Elephants never forget a friend, or an enemy
The memory of elephants is legendary, and for good reason. Elephants remember other elephants and individual humans for years — even decades —after they last saw them.
In one example, two elephants named Jenny and Shirley recognized each other after 23 years apart, even though they only knew each other for a few months. "Carol Buckley at The Elephant Sanctuary in Hohenwald, Tenn. ... reports that in 1999 resident elephant Jenny became anxious and could hardly be contained when introduced to newcomer Shirley, an Asian elephant. As the animals checked one another out with their trunks, Shirley, too, became animated and the two seemingly old friends had what appeared to be an emotional reunion. 'There was this euphoria,' sanctuary founder Buckley says. 'Shirley started bellowing, and then Jenny did, too. Both trunks were checking out each other's scars. I've never experienced anything that intense without it being aggression.'"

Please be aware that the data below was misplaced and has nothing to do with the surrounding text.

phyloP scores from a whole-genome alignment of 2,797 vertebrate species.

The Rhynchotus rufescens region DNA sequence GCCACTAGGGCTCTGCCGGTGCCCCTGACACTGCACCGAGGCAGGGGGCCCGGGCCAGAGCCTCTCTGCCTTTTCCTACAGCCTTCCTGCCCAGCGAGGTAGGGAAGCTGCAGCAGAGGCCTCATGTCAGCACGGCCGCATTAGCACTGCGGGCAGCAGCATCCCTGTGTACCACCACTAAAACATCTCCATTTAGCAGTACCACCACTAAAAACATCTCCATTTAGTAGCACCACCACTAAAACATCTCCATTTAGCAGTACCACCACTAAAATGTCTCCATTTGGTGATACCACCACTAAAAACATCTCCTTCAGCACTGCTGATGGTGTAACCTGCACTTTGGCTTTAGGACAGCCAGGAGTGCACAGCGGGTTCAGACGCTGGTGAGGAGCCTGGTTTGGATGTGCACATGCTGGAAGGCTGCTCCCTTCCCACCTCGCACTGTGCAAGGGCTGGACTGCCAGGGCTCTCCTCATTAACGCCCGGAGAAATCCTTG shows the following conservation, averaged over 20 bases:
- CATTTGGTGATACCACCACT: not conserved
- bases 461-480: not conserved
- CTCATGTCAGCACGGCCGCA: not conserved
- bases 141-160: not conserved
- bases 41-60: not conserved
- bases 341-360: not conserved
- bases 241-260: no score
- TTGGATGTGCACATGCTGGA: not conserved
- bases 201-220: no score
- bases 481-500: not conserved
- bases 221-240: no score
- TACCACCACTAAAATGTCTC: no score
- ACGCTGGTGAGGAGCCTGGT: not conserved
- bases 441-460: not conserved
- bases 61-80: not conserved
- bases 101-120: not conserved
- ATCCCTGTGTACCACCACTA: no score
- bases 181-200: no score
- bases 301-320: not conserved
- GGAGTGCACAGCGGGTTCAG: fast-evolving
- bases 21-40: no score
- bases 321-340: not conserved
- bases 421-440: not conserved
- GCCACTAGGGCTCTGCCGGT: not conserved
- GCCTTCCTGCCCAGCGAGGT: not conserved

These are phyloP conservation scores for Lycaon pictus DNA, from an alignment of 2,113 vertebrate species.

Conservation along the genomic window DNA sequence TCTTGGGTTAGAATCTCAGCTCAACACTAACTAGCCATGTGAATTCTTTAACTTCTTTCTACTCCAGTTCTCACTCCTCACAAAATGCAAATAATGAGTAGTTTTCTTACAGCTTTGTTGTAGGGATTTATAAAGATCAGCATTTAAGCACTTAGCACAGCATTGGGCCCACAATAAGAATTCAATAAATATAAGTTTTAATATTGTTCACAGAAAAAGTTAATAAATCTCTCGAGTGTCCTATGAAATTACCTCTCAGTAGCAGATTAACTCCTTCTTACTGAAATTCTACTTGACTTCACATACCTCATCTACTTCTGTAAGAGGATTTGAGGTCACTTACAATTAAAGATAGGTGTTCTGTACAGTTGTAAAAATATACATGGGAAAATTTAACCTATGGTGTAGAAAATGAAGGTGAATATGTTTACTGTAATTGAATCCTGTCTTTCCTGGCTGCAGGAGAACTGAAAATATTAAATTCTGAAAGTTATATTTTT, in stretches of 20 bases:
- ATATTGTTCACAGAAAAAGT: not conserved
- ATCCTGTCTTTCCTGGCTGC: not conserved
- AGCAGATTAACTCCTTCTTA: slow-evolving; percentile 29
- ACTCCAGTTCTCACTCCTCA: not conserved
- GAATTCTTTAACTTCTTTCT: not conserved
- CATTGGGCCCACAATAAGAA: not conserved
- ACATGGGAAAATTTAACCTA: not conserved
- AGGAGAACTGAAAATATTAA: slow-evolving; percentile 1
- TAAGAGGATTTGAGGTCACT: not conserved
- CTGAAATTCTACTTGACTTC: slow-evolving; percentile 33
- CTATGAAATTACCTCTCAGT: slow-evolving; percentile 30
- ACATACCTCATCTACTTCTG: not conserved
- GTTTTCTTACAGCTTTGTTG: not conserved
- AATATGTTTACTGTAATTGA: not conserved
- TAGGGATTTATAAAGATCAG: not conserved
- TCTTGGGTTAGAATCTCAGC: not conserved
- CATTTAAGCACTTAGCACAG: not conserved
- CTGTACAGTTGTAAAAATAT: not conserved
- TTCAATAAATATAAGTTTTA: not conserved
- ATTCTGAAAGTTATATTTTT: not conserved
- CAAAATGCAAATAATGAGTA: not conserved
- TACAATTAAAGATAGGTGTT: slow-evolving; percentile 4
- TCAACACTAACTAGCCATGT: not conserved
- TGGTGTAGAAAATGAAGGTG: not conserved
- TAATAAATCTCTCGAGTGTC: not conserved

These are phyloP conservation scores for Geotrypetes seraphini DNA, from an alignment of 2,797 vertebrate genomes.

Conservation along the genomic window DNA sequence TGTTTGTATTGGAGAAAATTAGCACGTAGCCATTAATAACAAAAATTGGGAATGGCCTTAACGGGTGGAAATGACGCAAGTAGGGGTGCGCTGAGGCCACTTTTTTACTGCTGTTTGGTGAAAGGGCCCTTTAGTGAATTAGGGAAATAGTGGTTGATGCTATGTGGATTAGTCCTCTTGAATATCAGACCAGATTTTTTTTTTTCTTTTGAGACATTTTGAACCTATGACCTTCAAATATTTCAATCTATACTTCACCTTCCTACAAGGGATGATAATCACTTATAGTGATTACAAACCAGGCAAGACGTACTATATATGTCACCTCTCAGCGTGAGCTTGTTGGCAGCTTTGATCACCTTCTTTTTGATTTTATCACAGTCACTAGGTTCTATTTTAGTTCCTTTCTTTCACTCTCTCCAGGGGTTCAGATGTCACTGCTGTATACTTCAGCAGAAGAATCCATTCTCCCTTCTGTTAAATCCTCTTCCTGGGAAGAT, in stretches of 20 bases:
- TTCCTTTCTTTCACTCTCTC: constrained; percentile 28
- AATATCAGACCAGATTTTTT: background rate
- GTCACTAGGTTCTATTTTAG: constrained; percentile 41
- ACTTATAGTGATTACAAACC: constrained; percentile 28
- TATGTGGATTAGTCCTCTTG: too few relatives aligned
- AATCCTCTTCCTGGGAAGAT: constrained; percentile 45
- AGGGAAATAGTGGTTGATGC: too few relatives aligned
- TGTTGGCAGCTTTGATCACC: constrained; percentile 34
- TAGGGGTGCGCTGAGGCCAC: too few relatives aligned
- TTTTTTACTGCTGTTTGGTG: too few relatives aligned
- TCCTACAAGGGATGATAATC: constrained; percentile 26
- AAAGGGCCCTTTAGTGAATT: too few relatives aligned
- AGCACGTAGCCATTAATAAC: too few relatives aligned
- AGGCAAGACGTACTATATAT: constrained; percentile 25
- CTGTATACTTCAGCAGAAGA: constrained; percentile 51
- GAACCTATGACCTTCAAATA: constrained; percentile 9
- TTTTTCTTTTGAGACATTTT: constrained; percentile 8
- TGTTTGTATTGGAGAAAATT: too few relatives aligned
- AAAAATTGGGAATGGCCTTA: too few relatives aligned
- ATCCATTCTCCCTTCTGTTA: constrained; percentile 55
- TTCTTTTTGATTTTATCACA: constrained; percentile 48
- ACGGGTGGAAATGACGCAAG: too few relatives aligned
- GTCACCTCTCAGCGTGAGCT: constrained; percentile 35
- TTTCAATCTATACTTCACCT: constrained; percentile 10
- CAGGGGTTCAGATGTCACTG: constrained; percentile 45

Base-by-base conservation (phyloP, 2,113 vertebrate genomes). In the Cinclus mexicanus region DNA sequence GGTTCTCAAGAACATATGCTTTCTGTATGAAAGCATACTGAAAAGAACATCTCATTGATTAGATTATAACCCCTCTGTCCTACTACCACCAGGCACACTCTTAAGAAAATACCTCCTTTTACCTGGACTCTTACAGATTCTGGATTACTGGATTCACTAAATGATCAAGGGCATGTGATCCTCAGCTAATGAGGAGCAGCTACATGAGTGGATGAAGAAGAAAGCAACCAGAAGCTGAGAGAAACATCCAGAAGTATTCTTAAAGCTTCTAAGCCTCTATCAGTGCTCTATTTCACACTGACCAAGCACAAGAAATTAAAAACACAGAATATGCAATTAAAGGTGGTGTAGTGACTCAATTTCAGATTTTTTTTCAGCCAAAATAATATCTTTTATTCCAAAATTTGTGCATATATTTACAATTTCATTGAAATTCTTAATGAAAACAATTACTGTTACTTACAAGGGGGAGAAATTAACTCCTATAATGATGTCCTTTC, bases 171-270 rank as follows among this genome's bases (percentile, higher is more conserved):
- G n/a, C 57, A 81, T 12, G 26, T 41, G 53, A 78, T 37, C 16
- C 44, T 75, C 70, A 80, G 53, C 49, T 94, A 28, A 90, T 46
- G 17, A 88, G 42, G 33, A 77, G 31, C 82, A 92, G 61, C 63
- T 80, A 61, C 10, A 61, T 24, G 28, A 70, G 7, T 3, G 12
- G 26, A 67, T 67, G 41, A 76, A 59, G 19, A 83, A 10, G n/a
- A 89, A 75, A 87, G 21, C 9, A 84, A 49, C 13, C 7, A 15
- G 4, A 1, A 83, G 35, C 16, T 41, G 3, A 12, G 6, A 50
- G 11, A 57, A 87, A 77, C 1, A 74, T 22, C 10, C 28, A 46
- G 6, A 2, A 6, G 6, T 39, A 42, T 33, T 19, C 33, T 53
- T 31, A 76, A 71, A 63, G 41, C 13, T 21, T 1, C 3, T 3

After doing some research, the caretakers found that these two elephants had been together for only a few months in a circus more than two decades earlier, but their memory of each other was crystal clear — based on how excited they were to reunite.
Elephants can also remember individual humans, including those who were kind and those who were not. In fact, elephants may even have a special alert call for "human" and use it as a way to alert family members to potential danger from people.
Elephants remember the way to watering holes even after a long span of time or distance. They also can remember the way to alternative watering or feeding areas should the need arise. This is one of the reasons it's crucial for younger elephants to spend plenty of time with older family members, so the knowledge is passed down and they'll be able to find their own way when they are adults.